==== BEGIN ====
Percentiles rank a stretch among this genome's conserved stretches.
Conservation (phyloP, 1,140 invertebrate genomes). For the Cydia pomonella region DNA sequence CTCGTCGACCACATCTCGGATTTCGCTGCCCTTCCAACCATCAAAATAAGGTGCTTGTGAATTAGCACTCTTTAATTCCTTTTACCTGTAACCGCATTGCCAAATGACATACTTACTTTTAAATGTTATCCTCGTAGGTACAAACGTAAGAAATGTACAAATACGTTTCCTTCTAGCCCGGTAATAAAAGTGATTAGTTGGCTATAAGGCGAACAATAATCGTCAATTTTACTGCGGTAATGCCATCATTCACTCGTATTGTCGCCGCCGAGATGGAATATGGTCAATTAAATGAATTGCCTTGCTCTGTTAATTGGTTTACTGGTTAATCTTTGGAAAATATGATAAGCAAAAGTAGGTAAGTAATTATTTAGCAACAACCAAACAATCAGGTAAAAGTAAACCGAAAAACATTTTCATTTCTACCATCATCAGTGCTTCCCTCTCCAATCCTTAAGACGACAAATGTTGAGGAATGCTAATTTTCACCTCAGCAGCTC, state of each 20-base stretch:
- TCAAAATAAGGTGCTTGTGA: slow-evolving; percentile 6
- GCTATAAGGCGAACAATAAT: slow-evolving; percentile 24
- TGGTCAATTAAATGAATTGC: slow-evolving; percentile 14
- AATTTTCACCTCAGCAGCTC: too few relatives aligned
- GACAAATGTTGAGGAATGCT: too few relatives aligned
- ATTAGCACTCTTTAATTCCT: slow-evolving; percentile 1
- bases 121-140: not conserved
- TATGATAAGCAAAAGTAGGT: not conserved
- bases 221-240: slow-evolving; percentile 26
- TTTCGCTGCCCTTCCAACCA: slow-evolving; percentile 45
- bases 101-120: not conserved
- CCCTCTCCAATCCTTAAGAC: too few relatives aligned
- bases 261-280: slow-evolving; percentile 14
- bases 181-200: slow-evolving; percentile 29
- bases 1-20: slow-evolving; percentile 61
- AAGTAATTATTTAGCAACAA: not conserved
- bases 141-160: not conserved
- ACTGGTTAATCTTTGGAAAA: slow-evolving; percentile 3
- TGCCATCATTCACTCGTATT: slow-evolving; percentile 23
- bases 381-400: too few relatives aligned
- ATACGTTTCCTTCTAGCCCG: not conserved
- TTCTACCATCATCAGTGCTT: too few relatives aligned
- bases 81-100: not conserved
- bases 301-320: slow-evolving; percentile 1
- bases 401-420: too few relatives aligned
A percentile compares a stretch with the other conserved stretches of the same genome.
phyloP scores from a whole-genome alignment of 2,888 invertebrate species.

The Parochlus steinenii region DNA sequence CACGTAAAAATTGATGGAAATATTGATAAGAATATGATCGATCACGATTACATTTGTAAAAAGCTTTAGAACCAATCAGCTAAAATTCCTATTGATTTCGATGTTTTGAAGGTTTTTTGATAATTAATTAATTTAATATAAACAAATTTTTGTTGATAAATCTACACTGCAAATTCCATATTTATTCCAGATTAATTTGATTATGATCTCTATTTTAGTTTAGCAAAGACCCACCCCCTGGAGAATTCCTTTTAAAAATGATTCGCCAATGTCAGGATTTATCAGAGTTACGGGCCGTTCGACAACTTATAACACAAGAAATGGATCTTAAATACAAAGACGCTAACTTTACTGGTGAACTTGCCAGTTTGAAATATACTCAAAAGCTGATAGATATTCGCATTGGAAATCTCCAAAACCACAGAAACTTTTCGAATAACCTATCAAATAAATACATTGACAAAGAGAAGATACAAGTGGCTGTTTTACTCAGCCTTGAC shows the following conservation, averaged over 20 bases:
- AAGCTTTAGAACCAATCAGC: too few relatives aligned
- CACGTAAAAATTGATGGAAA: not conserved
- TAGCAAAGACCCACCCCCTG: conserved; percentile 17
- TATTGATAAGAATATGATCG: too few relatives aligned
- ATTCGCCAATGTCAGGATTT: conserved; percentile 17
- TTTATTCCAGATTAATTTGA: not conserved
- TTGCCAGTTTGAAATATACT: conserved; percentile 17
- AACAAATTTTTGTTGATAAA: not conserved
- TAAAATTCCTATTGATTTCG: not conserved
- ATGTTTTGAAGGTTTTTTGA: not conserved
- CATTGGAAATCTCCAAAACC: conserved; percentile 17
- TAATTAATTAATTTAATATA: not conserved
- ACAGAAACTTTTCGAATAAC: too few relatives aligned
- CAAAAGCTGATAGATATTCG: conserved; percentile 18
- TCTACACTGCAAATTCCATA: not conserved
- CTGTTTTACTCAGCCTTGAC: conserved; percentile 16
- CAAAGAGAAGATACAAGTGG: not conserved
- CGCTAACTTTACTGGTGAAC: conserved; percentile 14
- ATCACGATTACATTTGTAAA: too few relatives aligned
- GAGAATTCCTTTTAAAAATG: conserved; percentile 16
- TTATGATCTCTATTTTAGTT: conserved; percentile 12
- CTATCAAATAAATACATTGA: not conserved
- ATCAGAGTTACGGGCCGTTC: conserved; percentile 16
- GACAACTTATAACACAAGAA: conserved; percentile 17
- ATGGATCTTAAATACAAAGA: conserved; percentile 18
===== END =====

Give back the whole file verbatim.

Percentiles rank a stretch among this genome's conserved stretches.
Conservation (phyloP, 1,140 invertebrate genomes). For the Cydia pomonella region DNA sequence CTCGTCGACCACATCTCGGATTTCGCTGCCCTTCCAACCATCAAAATAAGGTGCTTGTGAATTAGCACTCTTTAATTCCTTTTACCTGTAACCGCATTGCCAAATGACATACTTACTTTTAAATGTTATCCTCGTAGGTACAAACGTAAGAAATGTACAAATACGTTTCCTTCTAGCCCGGTAATAAAAGTGATTAGTTGGCTATAAGGCGAACAATAATCGTCAATTTTACTGCGGTAATGCCATCATTCACTCGTATTGTCGCCGCCGAGATGGAATATGGTCAATTAAATGAATTGCCTTGCTCTGTTAATTGGTTTACTGGTTAATCTTTGGAAAATATGATAAGCAAAAGTAGGTAAGTAATTATTTAGCAACAACCAAACAATCAGGTAAAAGTAAACCGAAAAACATTTTCATTTCTACCATCATCAGTGCTTCCCTCTCCAATCCTTAAGACGACAAATGTTGAGGAATGCTAATTTTCACCTCAGCAGCTC, state of each 20-base stretch:
- TCAAAATAAGGTGCTTGTGA: slow-evolving; percentile 6
- GCTATAAGGCGAACAATAAT: slow-evolving; percentile 24
- TGGTCAATTAAATGAATTGC: slow-evolving; percentile 14
- AATTTTCACCTCAGCAGCTC: too few relatives aligned
- GACAAATGTTGAGGAATGCT: too few relatives aligned
- ATTAGCACTCTTTAATTCCT: slow-evolving; percentile 1
- bases 121-140: not conserved
- TATGATAAGCAAAAGTAGGT: not conserved
- bases 221-240: slow-evolving; percentile 26
- TTTCGCTGCCCTTCCAACCA: slow-evolving; percentile 45
- bases 101-120: not conserved
- CCCTCTCCAATCCTTAAGAC: too few relatives aligned
- bases 261-280: slow-evolving; percentile 14
- bases 181-200: slow-evolving; percentile 29
- bases 1-20: slow-evolving; percentile 61
- AAGTAATTATTTAGCAACAA: not conserved
- bases 141-160: not conserved
- ACTGGTTAATCTTTGGAAAA: slow-evolving; percentile 3
- TGCCATCATTCACTCGTATT: slow-evolving; percentile 23
- bases 381-400: too few relatives aligned
- ATACGTTTCCTTCTAGCCCG: not conserved
- TTCTACCATCATCAGTGCTT: too few relatives aligned
- bases 81-100: not conserved
- bases 301-320: slow-evolving; percentile 1
- bases 401-420: too few relatives aligned
A percentile compares a stretch with the other conserved stretches of the same genome.
phyloP scores from a whole-genome alignment of 2,888 invertebrate species.

The Parochlus steinenii region DNA sequence CACGTAAAAATTGATGGAAATATTGATAAGAATATGATCGATCACGATTACATTTGTAAAAAGCTTTAGAACCAATCAGCTAAAATTCCTATTGATTTCGATGTTTTGAAGGTTTTTTGATAATTAATTAATTTAATATAAACAAATTTTTGTTGATAAATCTACACTGCAAATTCCATATTTATTCCAGATTAATTTGATTATGATCTCTATTTTAGTTTAGCAAAGACCCACCCCCTGGAGAATTCCTTTTAAAAATGATTCGCCAATGTCAGGATTTATCAGAGTTACGGGCCGTTCGACAACTTATAACACAAGAAATGGATCTTAAATACAAAGACGCTAACTTTACTGGTGAACTTGCCAGTTTGAAATATACTCAAAAGCTGATAGATATTCGCATTGGAAATCTCCAAAACCACAGAAACTTTTCGAATAACCTATCAAATAAATACATTGACAAAGAGAAGATACAAGTGGCTGTTTTACTCAGCCTTGAC shows the following conservation, averaged over 20 bases:
- AAGCTTTAGAACCAATCAGC: too few relatives aligned
- CACGTAAAAATTGATGGAAA: not conserved
- TAGCAAAGACCCACCCCCTG: conserved; percentile 17
- TATTGATAAGAATATGATCG: too few relatives aligned
- ATTCGCCAATGTCAGGATTT: conserved; percentile 17
- TTTATTCCAGATTAATTTGA: not conserved
- TTGCCAGTTTGAAATATACT: conserved; percentile 17
- AACAAATTTTTGTTGATAAA: not conserved
- TAAAATTCCTATTGATTTCG: not conserved
- ATGTTTTGAAGGTTTTTTGA: not conserved
- CATTGGAAATCTCCAAAACC: conserved; percentile 17
- TAATTAATTAATTTAATATA: not conserved
- ACAGAAACTTTTCGAATAAC: too few relatives aligned
- CAAAAGCTGATAGATATTCG: conserved; percentile 18
- TCTACACTGCAAATTCCATA: not conserved
- CTGTTTTACTCAGCCTTGAC: conserved; percentile 16
- CAAAGAGAAGATACAAGTGG: not conserved
- CGCTAACTTTACTGGTGAAC: conserved; percentile 14
- ATCACGATTACATTTGTAAA: too few relatives aligned
- GAGAATTCCTTTTAAAAATG: conserved; percentile 16
- TTATGATCTCTATTTTAGTT: conserved; percentile 12
- CTATCAAATAAATACATTGA: not conserved
- ATCAGAGTTACGGGCCGTTC: conserved; percentile 16
- GACAACTTATAACACAAGAA: conserved; percentile 17
- ATGGATCTTAAATACAAAGA: conserved; percentile 18